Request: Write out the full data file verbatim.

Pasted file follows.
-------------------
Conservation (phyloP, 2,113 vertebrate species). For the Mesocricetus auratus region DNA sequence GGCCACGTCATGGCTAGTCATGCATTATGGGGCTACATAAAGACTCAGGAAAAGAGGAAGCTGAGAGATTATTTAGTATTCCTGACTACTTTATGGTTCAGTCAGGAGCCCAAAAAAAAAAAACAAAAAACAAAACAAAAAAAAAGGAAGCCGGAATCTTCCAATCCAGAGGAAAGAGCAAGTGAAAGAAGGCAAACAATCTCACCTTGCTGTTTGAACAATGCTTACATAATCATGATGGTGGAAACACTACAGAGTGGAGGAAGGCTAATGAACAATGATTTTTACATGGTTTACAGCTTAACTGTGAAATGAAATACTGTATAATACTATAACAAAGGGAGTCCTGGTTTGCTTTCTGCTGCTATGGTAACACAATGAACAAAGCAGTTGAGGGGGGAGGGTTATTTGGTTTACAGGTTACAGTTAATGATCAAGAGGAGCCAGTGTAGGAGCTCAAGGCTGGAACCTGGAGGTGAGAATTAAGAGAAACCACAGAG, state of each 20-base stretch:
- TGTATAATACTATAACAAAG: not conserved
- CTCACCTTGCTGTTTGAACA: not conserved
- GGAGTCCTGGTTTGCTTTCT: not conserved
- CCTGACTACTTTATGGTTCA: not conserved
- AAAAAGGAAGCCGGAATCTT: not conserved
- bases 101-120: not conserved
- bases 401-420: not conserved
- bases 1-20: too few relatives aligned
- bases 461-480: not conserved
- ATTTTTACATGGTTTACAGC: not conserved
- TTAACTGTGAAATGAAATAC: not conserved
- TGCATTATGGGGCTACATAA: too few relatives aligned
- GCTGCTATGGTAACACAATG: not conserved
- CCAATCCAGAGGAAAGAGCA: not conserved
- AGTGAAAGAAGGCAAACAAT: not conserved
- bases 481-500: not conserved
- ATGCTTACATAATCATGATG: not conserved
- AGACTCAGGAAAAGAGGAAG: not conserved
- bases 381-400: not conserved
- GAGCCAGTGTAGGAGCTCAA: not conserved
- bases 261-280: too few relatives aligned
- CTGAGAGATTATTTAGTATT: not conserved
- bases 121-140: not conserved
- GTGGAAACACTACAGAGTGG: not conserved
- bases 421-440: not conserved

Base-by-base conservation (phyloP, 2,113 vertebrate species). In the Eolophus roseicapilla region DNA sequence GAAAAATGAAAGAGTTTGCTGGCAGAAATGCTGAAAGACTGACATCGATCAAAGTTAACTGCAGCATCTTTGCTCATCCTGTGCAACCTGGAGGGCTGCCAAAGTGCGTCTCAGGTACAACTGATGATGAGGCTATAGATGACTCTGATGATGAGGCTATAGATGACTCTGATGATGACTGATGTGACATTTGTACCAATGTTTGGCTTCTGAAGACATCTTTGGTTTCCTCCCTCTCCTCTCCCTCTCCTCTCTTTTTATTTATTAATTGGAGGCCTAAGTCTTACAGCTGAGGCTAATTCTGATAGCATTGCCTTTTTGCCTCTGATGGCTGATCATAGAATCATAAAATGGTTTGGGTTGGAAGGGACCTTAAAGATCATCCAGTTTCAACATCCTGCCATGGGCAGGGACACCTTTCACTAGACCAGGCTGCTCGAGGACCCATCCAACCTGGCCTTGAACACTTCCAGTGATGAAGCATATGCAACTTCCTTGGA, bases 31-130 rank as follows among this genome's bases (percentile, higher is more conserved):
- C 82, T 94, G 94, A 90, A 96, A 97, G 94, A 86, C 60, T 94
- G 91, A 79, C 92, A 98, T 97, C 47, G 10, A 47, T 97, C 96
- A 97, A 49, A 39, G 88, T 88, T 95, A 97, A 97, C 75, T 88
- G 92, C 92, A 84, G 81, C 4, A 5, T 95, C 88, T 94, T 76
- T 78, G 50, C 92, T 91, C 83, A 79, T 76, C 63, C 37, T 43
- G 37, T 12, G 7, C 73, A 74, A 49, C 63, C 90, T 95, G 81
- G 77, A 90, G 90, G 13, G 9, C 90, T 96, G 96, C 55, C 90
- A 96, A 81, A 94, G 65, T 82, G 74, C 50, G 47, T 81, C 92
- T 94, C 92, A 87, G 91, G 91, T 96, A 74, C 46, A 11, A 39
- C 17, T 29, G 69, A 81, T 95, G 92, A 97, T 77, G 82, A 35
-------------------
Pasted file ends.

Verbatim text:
Conservation (phyloP, 2,113 vertebrate species). For the Mesocricetus auratus region DNA sequence GGCCACGTCATGGCTAGTCATGCATTATGGGGCTACATAAAGACTCAGGAAAAGAGGAAGCTGAGAGATTATTTAGTATTCCTGACTACTTTATGGTTCAGTCAGGAGCCCAAAAAAAAAAAACAAAAAACAAAACAAAAAAAAAGGAAGCCGGAATCTTCCAATCCAGAGGAAAGAGCAAGTGAAAGAAGGCAAACAATCTCACCTTGCTGTTTGAACAATGCTTACATAATCATGATGGTGGAAACACTACAGAGTGGAGGAAGGCTAATGAACAATGATTTTTACATGGTTTACAGCTTAACTGTGAAATGAAATACTGTATAATACTATAACAAAGGGAGTCCTGGTTTGCTTTCTGCTGCTATGGTAACACAATGAACAAAGCAGTTGAGGGGGGAGGGTTATTTGGTTTACAGGTTACAGTTAATGATCAAGAGGAGCCAGTGTAGGAGCTCAAGGCTGGAACCTGGAGGTGAGAATTAAGAGAAACCACAGAG, state of each 20-base stretch:
- TGTATAATACTATAACAAAG: not conserved
- CTCACCTTGCTGTTTGAACA: not conserved
- GGAGTCCTGGTTTGCTTTCT: not conserved
- CCTGACTACTTTATGGTTCA: not conserved
- AAAAAGGAAGCCGGAATCTT: not conserved
- bases 101-120: not conserved
- bases 401-420: not conserved
- bases 1-20: too few relatives aligned
- bases 461-480: not conserved
- ATTTTTACATGGTTTACAGC: not conserved
- TTAACTGTGAAATGAAATAC: not conserved
- TGCATTATGGGGCTACATAA: too few relatives aligned
- GCTGCTATGGTAACACAATG: not conserved
- CCAATCCAGAGGAAAGAGCA: not conserved
- AGTGAAAGAAGGCAAACAAT: not conserved
- bases 481-500: not conserved
- ATGCTTACATAATCATGATG: not conserved
- AGACTCAGGAAAAGAGGAAG: not conserved
- bases 381-400: not conserved
- GAGCCAGTGTAGGAGCTCAA: not conserved
- bases 261-280: too few relatives aligned
- CTGAGAGATTATTTAGTATT: not conserved
- bases 121-140: not conserved
- GTGGAAACACTACAGAGTGG: not conserved
- bases 421-440: not conserved

Base-by-base conservation (phyloP, 2,113 vertebrate species). In the Eolophus roseicapilla region DNA sequence GAAAAATGAAAGAGTTTGCTGGCAGAAATGCTGAAAGACTGACATCGATCAAAGTTAACTGCAGCATCTTTGCTCATCCTGTGCAACCTGGAGGGCTGCCAAAGTGCGTCTCAGGTACAACTGATGATGAGGCTATAGATGACTCTGATGATGAGGCTATAGATGACTCTGATGATGACTGATGTGACATTTGTACCAATGTTTGGCTTCTGAAGACATCTTTGGTTTCCTCCCTCTCCTCTCCCTCTCCTCTCTTTTTATTTATTAATTGGAGGCCTAAGTCTTACAGCTGAGGCTAATTCTGATAGCATTGCCTTTTTGCCTCTGATGGCTGATCATAGAATCATAAAATGGTTTGGGTTGGAAGGGACCTTAAAGATCATCCAGTTTCAACATCCTGCCATGGGCAGGGACACCTTTCACTAGACCAGGCTGCTCGAGGACCCATCCAACCTGGCCTTGAACACTTCCAGTGATGAAGCATATGCAACTTCCTTGGA, bases 31-130 rank as follows among this genome's bases (percentile, higher is more conserved):
- C 82, T 94, G 94, A 90, A 96, A 97, G 94, A 86, C 60, T 94
- G 91, A 79, C 92, A 98, T 97, C 47, G 10, A 47, T 97, C 96
- A 97, A 49, A 39, G 88, T 88, T 95, A 97, A 97, C 75, T 88
- G 92, C 92, A 84, G 81, C 4, A 5, T 95, C 88, T 94, T 76
- T 78, G 50, C 92, T 91, C 83, A 79, T 76, C 63, C 37, T 43
- G 37, T 12, G 7, C 73, A 74, A 49, C 63, C 90, T 95, G 81
- G 77, A 90, G 90, G 13, G 9, C 90, T 96, G 96, C 55, C 90
- A 96, A 81, A 94, G 65, T 82, G 74, C 50, G 47, T 81, C 92
- T 94, C 92, A 87, G 91, G 91, T 96, A 74, C 46, A 11, A 39
- C 17, T 29, G 69, A 81, T 95, G 92, A 97, T 77, G 82, A 35